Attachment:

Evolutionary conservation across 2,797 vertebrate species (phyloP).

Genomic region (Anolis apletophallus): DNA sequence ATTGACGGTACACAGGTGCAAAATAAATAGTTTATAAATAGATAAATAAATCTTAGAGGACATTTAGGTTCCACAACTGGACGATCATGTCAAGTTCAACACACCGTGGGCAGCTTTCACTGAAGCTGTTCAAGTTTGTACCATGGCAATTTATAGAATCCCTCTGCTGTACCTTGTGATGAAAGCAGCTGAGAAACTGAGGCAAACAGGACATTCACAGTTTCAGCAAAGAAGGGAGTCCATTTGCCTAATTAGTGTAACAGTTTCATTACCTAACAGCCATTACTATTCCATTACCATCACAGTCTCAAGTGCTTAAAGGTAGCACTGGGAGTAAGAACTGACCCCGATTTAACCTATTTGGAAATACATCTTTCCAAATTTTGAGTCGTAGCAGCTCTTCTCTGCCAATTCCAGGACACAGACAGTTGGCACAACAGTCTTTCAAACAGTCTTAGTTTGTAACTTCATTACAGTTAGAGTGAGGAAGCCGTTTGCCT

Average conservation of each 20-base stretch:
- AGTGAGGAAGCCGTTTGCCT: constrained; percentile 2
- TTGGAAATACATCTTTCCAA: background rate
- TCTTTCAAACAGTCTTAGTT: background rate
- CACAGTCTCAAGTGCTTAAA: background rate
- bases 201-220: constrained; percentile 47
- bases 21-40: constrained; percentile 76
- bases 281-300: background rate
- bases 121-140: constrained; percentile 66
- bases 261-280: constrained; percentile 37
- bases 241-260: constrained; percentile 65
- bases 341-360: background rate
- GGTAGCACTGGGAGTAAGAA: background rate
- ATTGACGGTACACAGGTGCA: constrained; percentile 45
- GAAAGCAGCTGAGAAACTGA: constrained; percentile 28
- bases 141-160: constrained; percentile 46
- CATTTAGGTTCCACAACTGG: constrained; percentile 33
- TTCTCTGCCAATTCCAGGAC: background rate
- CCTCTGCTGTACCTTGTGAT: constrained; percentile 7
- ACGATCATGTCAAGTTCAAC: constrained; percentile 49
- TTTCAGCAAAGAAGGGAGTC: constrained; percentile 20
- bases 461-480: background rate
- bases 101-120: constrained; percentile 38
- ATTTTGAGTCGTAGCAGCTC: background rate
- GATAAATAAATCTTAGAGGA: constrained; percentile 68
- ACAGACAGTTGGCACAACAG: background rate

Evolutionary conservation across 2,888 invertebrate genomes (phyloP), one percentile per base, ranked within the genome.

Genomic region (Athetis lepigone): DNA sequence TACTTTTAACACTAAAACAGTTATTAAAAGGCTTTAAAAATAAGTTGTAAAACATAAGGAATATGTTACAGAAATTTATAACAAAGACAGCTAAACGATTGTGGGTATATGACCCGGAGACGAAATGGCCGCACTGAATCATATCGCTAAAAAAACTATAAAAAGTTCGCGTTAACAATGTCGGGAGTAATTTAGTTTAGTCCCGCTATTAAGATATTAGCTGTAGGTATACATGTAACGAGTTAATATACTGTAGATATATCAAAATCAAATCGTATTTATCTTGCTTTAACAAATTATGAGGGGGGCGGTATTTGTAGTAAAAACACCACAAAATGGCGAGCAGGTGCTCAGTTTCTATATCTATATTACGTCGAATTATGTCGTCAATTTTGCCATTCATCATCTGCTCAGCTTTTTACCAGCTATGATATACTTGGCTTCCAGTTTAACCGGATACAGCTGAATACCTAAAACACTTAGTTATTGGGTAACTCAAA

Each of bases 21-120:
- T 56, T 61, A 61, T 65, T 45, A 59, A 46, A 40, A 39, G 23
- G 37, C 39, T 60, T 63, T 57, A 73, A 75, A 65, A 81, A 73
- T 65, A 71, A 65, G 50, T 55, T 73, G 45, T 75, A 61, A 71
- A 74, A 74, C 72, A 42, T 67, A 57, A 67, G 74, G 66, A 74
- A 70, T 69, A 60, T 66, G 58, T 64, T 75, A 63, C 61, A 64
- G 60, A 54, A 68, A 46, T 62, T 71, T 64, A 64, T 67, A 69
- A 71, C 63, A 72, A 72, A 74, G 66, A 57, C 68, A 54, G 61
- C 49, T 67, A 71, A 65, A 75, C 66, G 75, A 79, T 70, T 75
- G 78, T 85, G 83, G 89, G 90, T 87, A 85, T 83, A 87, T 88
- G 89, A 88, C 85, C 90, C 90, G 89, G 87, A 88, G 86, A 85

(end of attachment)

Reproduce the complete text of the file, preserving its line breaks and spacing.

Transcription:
Evolutionary conservation across 2,797 vertebrate species (phyloP).

Genomic region (Anolis apletophallus): DNA sequence ATTGACGGTACACAGGTGCAAAATAAATAGTTTATAAATAGATAAATAAATCTTAGAGGACATTTAGGTTCCACAACTGGACGATCATGTCAAGTTCAACACACCGTGGGCAGCTTTCACTGAAGCTGTTCAAGTTTGTACCATGGCAATTTATAGAATCCCTCTGCTGTACCTTGTGATGAAAGCAGCTGAGAAACTGAGGCAAACAGGACATTCACAGTTTCAGCAAAGAAGGGAGTCCATTTGCCTAATTAGTGTAACAGTTTCATTACCTAACAGCCATTACTATTCCATTACCATCACAGTCTCAAGTGCTTAAAGGTAGCACTGGGAGTAAGAACTGACCCCGATTTAACCTATTTGGAAATACATCTTTCCAAATTTTGAGTCGTAGCAGCTCTTCTCTGCCAATTCCAGGACACAGACAGTTGGCACAACAGTCTTTCAAACAGTCTTAGTTTGTAACTTCATTACAGTTAGAGTGAGGAAGCCGTTTGCCT

Average conservation of each 20-base stretch:
- AGTGAGGAAGCCGTTTGCCT: constrained; percentile 2
- TTGGAAATACATCTTTCCAA: background rate
- TCTTTCAAACAGTCTTAGTT: background rate
- CACAGTCTCAAGTGCTTAAA: background rate
- bases 201-220: constrained; percentile 47
- bases 21-40: constrained; percentile 76
- bases 281-300: background rate
- bases 121-140: constrained; percentile 66
- bases 261-280: constrained; percentile 37
- bases 241-260: constrained; percentile 65
- bases 341-360: background rate
- GGTAGCACTGGGAGTAAGAA: background rate
- ATTGACGGTACACAGGTGCA: constrained; percentile 45
- GAAAGCAGCTGAGAAACTGA: constrained; percentile 28
- bases 141-160: constrained; percentile 46
- CATTTAGGTTCCACAACTGG: constrained; percentile 33
- TTCTCTGCCAATTCCAGGAC: background rate
- CCTCTGCTGTACCTTGTGAT: constrained; percentile 7
- ACGATCATGTCAAGTTCAAC: constrained; percentile 49
- TTTCAGCAAAGAAGGGAGTC: constrained; percentile 20
- bases 461-480: background rate
- bases 101-120: constrained; percentile 38
- ATTTTGAGTCGTAGCAGCTC: background rate
- GATAAATAAATCTTAGAGGA: constrained; percentile 68
- ACAGACAGTTGGCACAACAG: background rate

Evolutionary conservation across 2,888 invertebrate genomes (phyloP), one percentile per base, ranked within the genome.

Genomic region (Athetis lepigone): DNA sequence TACTTTTAACACTAAAACAGTTATTAAAAGGCTTTAAAAATAAGTTGTAAAACATAAGGAATATGTTACAGAAATTTATAACAAAGACAGCTAAACGATTGTGGGTATATGACCCGGAGACGAAATGGCCGCACTGAATCATATCGCTAAAAAAACTATAAAAAGTTCGCGTTAACAATGTCGGGAGTAATTTAGTTTAGTCCCGCTATTAAGATATTAGCTGTAGGTATACATGTAACGAGTTAATATACTGTAGATATATCAAAATCAAATCGTATTTATCTTGCTTTAACAAATTATGAGGGGGGCGGTATTTGTAGTAAAAACACCACAAAATGGCGAGCAGGTGCTCAGTTTCTATATCTATATTACGTCGAATTATGTCGTCAATTTTGCCATTCATCATCTGCTCAGCTTTTTACCAGCTATGATATACTTGGCTTCCAGTTTAACCGGATACAGCTGAATACCTAAAACACTTAGTTATTGGGTAACTCAAA

Each of bases 21-120:
- T 56, T 61, A 61, T 65, T 45, A 59, A 46, A 40, A 39, G 23
- G 37, C 39, T 60, T 63, T 57, A 73, A 75, A 65, A 81, A 73
- T 65, A 71, A 65, G 50, T 55, T 73, G 45, T 75, A 61, A 71
- A 74, A 74, C 72, A 42, T 67, A 57, A 67, G 74, G 66, A 74
- A 70, T 69, A 60, T 66, G 58, T 64, T 75, A 63, C 61, A 64
- G 60, A 54, A 68, A 46, T 62, T 71, T 64, A 64, T 67, A 69
- A 71, C 63, A 72, A 72, A 74, G 66, A 57, C 68, A 54, G 61
- C 49, T 67, A 71, A 65, A 75, C 66, G 75, A 79, T 70, T 75
- G 78, T 85, G 83, G 89, G 90, T 87, A 85, T 83, A 87, T 88
- G 89, A 88, C 85, C 90, C 90, G 89, G 87, A 88, G 86, A 85